Abstract: While the DNS protocol encompasses both UDP and TCP as its underlying transport, UDP is commonly used in practice. At the same time, increasingly large DNS responses and concerns over amplification denial of service attacks have heightened interest in conducting DNS interactions over TCP. This paper surveys the support for DNS-over-TCP in the deployed DNS infrastructure from several angles. First, we assess resolvers responsible for over 66.2% of the external DNS queries that arrive at a major content delivery network (CDN). We find that 2.7% to 4.7% of the resolvers, contributing around 1.1% to 4.4% of all queries arriving at the CDN from the resolvers we study, do not support DNS-over-TCP even when forced by authoritative servers, a substantial number when considering the corresponding loss of website customers. Second, we find authoritative DNS servers, serving some popular websites and a number of CDNs, that do not support DNS-over-TCP. These ADNS would deny service to (RFC-compliant) resolvers that choose to switch to TCP-only interactions. Third, we describe a race condition in TCP connection reuse by DNS actors that may become a significant issue should DNS-over-TCP and other TCP-based DNS protocols, such as DNS-over-TLS, become widely used.
    • Nguyen Phong Hoang (University of Chicago), Michalis Polychronakis (Stony Brook University), Phillipa Gill (Google Inc.)
      Abstract: Most online communications rely on DNS to map domain names to their hosting IP address(es). Previous work has shown that DNS-based network interference is widespread due to the unencrypted and unauthenticated nature of the original DNS protocol. In addition to DNS, accessed domain names can also be monitored by on-path observers during the TLS handshake when the SNI extension is used. These lingering issues with exposed plaintext domain names have led to the development of a new generation of protocols that keep accessed domain names hidden. DNS-over-TLS (DoT) and DNS-over-HTTPS (DoH) hide the domain names of DNS queries, while Encrypted Server Name Indication (ESNI) encrypts the domain name in the SNI extension. We present DNEye, a measurement system built on top of a network of distributed vantage points, which we used to study the accessibility of DoT/DoH and ESNI, and to investigate whether these protocols are tampered with by network providers (e.g., for censorship). Moreover, we evaluate the efficacy of these protocols in circumventing network interference when accessing content blocked by traditional DNS manipulation. We find evidence of blocking efforts against domain name encryption technologies in several countries, including China, Russia, and Saudi Arabia. At the same time, we discover that domain name encryption can help with unblocking more than 55% and 95% of censored domains in China and other countries where DNS-based filtering is heavily employed.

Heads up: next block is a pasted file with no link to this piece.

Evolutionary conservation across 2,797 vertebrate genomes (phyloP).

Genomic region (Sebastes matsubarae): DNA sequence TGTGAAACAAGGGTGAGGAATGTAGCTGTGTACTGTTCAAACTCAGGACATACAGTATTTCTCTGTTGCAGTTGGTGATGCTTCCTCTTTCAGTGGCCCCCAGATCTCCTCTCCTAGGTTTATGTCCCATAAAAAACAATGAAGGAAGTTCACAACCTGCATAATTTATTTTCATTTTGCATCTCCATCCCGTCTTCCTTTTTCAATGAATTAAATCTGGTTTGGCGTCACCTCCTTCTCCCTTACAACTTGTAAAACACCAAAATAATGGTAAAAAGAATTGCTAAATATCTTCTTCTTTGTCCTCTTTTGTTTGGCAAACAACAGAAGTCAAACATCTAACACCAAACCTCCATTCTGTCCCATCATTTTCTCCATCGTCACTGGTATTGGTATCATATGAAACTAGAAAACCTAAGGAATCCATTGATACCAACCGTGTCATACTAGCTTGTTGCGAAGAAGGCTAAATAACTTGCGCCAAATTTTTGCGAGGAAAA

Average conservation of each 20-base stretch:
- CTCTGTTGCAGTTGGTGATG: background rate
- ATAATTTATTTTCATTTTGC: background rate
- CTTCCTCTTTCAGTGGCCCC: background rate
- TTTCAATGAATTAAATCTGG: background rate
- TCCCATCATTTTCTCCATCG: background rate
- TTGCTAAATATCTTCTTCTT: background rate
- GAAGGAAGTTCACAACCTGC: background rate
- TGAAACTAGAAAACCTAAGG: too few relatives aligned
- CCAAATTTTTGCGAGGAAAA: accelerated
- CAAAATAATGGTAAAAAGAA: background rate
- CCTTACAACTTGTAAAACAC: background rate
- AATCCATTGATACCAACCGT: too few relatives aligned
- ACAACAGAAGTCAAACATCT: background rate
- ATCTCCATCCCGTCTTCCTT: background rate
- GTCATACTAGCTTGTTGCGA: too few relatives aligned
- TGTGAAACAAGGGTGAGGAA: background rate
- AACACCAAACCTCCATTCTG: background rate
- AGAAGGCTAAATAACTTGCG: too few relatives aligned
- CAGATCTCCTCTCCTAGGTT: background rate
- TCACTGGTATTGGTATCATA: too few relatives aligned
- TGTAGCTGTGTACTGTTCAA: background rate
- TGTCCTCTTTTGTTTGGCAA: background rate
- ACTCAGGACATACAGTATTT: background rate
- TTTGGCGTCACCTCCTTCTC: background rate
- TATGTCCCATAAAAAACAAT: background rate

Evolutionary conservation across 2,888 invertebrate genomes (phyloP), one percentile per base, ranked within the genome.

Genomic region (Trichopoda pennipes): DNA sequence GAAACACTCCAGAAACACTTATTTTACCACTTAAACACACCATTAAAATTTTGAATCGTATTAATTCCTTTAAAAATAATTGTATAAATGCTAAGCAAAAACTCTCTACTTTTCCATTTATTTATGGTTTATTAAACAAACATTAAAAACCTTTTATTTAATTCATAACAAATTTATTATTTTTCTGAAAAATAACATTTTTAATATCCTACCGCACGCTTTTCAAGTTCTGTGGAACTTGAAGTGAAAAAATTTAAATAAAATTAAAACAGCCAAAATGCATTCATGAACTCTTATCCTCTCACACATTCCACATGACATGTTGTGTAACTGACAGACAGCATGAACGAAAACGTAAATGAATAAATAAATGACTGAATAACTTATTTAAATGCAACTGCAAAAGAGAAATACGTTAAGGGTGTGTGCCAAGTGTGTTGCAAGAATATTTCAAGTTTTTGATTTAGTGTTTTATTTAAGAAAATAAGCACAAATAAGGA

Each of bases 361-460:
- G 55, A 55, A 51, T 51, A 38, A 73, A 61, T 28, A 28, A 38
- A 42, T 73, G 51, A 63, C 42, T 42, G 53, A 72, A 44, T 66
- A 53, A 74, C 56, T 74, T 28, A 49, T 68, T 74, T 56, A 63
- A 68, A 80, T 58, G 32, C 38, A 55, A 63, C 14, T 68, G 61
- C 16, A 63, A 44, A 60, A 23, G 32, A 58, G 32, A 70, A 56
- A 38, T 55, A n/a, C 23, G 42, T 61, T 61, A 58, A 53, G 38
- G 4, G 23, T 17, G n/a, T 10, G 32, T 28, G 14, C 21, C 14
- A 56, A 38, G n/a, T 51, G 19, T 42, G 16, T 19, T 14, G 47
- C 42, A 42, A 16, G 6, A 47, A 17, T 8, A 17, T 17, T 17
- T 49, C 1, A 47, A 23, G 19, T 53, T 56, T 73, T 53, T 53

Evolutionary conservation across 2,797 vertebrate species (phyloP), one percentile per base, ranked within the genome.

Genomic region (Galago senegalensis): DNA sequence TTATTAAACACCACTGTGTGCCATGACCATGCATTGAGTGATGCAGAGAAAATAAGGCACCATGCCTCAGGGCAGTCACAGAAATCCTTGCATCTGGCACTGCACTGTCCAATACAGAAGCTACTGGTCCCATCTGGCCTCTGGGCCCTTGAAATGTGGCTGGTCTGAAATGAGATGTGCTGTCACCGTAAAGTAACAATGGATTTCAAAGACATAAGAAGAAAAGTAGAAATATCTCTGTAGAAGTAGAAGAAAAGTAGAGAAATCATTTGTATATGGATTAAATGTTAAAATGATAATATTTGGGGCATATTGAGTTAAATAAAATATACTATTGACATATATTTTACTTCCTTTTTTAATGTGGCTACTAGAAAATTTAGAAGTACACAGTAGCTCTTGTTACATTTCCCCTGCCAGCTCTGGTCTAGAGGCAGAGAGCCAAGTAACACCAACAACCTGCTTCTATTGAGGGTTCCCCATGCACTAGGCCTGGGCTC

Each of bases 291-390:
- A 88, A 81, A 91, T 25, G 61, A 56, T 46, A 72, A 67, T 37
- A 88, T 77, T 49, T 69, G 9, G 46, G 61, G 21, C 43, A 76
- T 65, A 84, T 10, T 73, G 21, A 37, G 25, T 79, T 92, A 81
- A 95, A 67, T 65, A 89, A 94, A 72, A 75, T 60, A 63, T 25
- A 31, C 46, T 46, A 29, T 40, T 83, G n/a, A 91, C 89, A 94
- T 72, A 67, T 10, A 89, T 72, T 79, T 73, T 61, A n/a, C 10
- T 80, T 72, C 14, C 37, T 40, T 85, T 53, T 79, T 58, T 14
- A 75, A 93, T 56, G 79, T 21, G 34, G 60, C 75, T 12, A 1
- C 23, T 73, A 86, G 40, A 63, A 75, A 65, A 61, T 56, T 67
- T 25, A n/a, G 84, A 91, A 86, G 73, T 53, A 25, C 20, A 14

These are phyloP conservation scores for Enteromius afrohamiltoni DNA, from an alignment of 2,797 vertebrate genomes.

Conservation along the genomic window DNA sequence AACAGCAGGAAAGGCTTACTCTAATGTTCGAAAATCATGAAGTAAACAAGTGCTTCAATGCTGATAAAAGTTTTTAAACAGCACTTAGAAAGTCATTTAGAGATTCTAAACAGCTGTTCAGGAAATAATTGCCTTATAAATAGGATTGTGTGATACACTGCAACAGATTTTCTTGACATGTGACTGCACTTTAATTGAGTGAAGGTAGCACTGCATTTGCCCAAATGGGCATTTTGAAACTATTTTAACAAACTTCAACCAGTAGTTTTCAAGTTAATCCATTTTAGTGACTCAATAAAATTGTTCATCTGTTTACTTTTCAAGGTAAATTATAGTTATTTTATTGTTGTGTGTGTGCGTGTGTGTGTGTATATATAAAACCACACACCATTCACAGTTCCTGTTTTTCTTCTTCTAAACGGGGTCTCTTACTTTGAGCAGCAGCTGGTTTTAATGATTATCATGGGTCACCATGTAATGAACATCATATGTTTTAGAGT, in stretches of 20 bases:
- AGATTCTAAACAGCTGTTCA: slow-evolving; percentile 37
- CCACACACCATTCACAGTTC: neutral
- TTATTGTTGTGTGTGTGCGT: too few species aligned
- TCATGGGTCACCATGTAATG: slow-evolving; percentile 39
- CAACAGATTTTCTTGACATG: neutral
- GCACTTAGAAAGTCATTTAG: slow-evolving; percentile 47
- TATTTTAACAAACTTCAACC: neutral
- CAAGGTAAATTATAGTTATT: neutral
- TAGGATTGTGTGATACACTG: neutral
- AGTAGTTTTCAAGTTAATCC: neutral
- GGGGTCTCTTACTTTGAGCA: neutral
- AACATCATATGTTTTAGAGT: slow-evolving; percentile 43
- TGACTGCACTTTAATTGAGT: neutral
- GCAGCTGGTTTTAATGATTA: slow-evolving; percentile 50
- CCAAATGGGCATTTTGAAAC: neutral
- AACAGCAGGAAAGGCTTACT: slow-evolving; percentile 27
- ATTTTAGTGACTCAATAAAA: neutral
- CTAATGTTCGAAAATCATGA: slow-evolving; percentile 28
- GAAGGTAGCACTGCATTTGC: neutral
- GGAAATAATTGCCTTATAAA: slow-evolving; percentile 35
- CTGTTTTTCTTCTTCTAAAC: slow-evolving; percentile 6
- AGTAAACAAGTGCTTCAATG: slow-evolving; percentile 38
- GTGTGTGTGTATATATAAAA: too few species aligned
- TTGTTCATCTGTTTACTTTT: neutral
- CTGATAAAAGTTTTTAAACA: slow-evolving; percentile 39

• Mike Kosek, Trinh Viet Doan, Malte Granderath, and Vaibhav Bajpai (Technical University of Munich)
      Abstract: The DNS is one of the most crucial parts of the Internet. Since the original DNS specifications defined UDP and TCP as the underlying transport protocols, DNS queries are inherently unencrypted, making them vulnerable to eavesdropping and on-path manipulations. Consequently, concerns about DNS privacy have gained attention in recent years, which resulted in the introduction of the encrypted protocols DNS over TLS (DoT) and DNS over HTTPS (DoH). Although these protocols address the key issues of adding privacy to the DNS, they are inherently restrained by their underlying transport protocols, which are at strife with, e.g., IP fragmentation or multi-RTT handshakes — challenges which are addressed by QUIC. As such, the recent addition of DNS over QUIC (DoQ) promises to improve upon the established DNS protocols. However, no studies focusing on DoQ, its adoption, or its response times exist to this date — a gap we close with our study. Our active measurements show a slowly but steadily increasing adoption of DoQ and reveal a high week-over-week fluctuation, which reflects the ongoing development process: As DoQ is still in standardization, implementations and services undergo rapid changes. Analyzing the response times of DoQ, we find that roughly 40% of measurements show considerably higher handshake times than expected, which traces back to the enforcement of the traffic amplification limit despite successful validation of the client’s address. However, DoQ already outperforms DoT as well as DoH, which makes it the best choice for encrypted DNS to date.